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Measurement - Cloud altitude

  • Thread starter ankurb
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Homework Statement


During the summers at high latitudes, ghostly, silver-blue cluds occasionally appear after sunset when common clouds are in the Earth's shadow and no longer visible. These are called mesospheric clouds.

If mesosspheric clouds are spotted 38 minute after sunset and then quickly dim, what is their altitude if they're directly over the observer?

Homework Equations


theta = length / radius

The Attempt at a Solution


I came across this question in Fundamentals of Physics (Resnick / Halliday / Walker), in the chapter Measurement. Now I understand that this is a simple geometry-based question. Basically, the '38 min' time period would need to be needed to converted into radians, and then using that relation to find out the length (Earth's radius being a constant). The problem I have is in visualising the situation exactly. I can't figure out what's the significance of 'quickly dims' after the questions says it 'appears 38 min after sunset'. Could someone please explain the arrangement to me?
 

Answers and Replies

  • #2
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I was looking on google books, and I noticed that the particular question (although not quoted in full, unfortunately) had a little more wording to it. Could you possibly print everything in the question? (Since, as I said, Google doesn't have all of it)
 
  • #3
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Here's how I'm seeing it:
You're lying on your back looking at the sky as sunset approaches. The sun just falls behind the horizon. If you stood up (maybe on your tippy toes or a ladder) you'd still be able to see it over the horizon, but soon it'll disappear, and you'll need to get up on a hill to see the sun.

The point is as the sun goes around the Earth, it's the Earth blocking the sun from your view that causes it to get dark. (Draw a big picture - always a good idea).

Now normally the low lying clouds will reflect sunlight into your eyes, and block out whatever is above it. But once the sun has gotten so low that the rays pass over these clouds you can see what lies above.

The mesospheric clouds lie higher than these clouds so you see the light reflecting off it. Now what you want to know is how high these clouds lie. This is where the quickly dim bit comes into effect - we can only work out the height of something by when the Earth casts a shadow on it - blocking the sun.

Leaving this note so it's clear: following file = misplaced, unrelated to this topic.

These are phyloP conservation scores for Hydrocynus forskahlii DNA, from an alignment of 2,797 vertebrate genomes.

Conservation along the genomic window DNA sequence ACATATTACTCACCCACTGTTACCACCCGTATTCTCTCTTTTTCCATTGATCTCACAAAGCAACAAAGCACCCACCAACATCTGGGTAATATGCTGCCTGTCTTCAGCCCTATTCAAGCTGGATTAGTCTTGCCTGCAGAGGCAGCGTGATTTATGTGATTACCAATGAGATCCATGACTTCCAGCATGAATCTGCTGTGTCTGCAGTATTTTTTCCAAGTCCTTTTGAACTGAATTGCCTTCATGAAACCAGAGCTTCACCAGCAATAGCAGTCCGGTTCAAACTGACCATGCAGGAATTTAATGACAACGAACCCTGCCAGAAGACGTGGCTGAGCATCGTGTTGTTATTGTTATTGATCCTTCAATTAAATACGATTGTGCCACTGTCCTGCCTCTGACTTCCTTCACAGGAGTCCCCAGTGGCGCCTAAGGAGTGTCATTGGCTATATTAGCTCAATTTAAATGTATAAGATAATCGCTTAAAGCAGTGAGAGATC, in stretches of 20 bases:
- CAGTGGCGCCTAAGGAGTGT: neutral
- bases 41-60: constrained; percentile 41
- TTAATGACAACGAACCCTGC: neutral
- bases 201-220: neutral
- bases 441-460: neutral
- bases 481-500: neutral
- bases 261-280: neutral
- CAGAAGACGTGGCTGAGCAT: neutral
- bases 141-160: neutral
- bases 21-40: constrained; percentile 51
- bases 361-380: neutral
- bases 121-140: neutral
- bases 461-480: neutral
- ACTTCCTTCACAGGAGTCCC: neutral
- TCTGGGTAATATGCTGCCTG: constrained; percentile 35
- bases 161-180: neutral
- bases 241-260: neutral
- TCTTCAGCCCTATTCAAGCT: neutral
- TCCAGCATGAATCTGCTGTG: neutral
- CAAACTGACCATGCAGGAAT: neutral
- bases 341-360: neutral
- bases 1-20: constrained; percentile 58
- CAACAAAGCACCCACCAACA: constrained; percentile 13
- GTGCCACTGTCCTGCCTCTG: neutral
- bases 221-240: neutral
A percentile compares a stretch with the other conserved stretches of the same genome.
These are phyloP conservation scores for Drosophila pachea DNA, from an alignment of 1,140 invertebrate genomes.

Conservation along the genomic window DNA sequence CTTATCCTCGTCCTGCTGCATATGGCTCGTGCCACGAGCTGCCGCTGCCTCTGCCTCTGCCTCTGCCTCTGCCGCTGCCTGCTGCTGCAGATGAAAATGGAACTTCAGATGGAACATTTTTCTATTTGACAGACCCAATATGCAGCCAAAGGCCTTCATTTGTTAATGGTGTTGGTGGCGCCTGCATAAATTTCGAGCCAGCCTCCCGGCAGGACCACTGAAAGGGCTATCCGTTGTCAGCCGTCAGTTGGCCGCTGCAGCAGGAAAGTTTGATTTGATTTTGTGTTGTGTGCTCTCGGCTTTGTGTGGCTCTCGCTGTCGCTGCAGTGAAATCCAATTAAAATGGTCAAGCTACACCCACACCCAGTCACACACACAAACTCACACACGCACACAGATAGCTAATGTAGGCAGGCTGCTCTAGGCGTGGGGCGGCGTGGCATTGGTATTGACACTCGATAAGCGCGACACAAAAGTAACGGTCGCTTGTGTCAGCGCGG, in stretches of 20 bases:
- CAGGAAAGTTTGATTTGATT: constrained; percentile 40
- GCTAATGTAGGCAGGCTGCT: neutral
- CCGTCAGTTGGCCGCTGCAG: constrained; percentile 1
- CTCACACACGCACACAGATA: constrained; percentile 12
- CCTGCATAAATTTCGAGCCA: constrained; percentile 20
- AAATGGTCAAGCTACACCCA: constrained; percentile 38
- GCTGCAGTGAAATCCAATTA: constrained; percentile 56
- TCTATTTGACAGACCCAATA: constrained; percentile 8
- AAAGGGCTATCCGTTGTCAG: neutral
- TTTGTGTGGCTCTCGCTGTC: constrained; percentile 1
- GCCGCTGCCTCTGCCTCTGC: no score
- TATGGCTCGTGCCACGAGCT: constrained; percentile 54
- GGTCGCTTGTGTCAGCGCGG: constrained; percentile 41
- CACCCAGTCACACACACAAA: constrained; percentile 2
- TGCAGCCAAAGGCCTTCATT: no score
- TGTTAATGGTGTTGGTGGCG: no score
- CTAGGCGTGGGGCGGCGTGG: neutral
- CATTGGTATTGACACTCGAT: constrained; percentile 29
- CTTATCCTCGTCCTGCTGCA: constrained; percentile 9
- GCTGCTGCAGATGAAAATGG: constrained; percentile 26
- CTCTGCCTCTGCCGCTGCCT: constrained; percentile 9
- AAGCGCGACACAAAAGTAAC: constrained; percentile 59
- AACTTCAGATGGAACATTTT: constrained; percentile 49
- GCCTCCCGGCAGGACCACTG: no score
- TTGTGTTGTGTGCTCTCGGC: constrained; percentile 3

• #4
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I was looking on google books, and I noticed that the particular question (although not quoted in full, unfortunately) had a little more wording to it. Could you possibly print everything in the question? (Since, as I said, Google doesn't have all of it)
There WAS one more paragraph, in between the two I wrote here, but I omitted that because of no significance - it was simply a history of prominent mesospheric cloud appearances. You know, R&H does give a lot of extra tidbits of information (I like that, BTW).
 
  • #5
9
0
Here's how I'm seeing it:
You're lying on your back looking at the sky as sunset approaches. The sun just falls behind the horizon. If you stood up (maybe on your tippy toes or a ladder) you'd still be able to see it over the horizon, but soon it'll disappear, and you'll need to get up on a hill to see the sun.

The point is as the sun goes around the Earth, it's the Earth blocking the sun from your view that causes it to get dark. (Draw a big picture - always a good idea).

Now normally the low lying clouds will reflect sunlight into your eyes, and block out whatever is above it. But once the sun has gotten so low that the rays pass over these clouds you can see what lies above.

The mesospheric clouds lie higher than these clouds so you see the light reflecting off it. Now what you want to know is how high these clouds lie. This is where the quickly dim bit comes into effect - we can only work out the height of something by when the Earth casts a shadow on it - blocking the sun.
The question also gave a hint - to look at the solution for the session opener question of the chapter; which is basically about calculating the Earth's radius the way you mentioned, i.e., measuring the time difference in sunsets if a person stands up. So, I read your stuff, sat down to make a figure again, and it worked! It's similar to that problem, except that this time you need to find out height rather than radius.

Using ([tex]\theta[/tex] / 360 deg) = (t / 24) where t is time, find out theta (t is 38 minutes).

Then use h = (r (tan theta)^2) / 2 to get the height; this last bit coming from the geometry of the situation. Sorry, don't have a scanner, so I couldn't scan the image in.

Thanks for the help! :)
 

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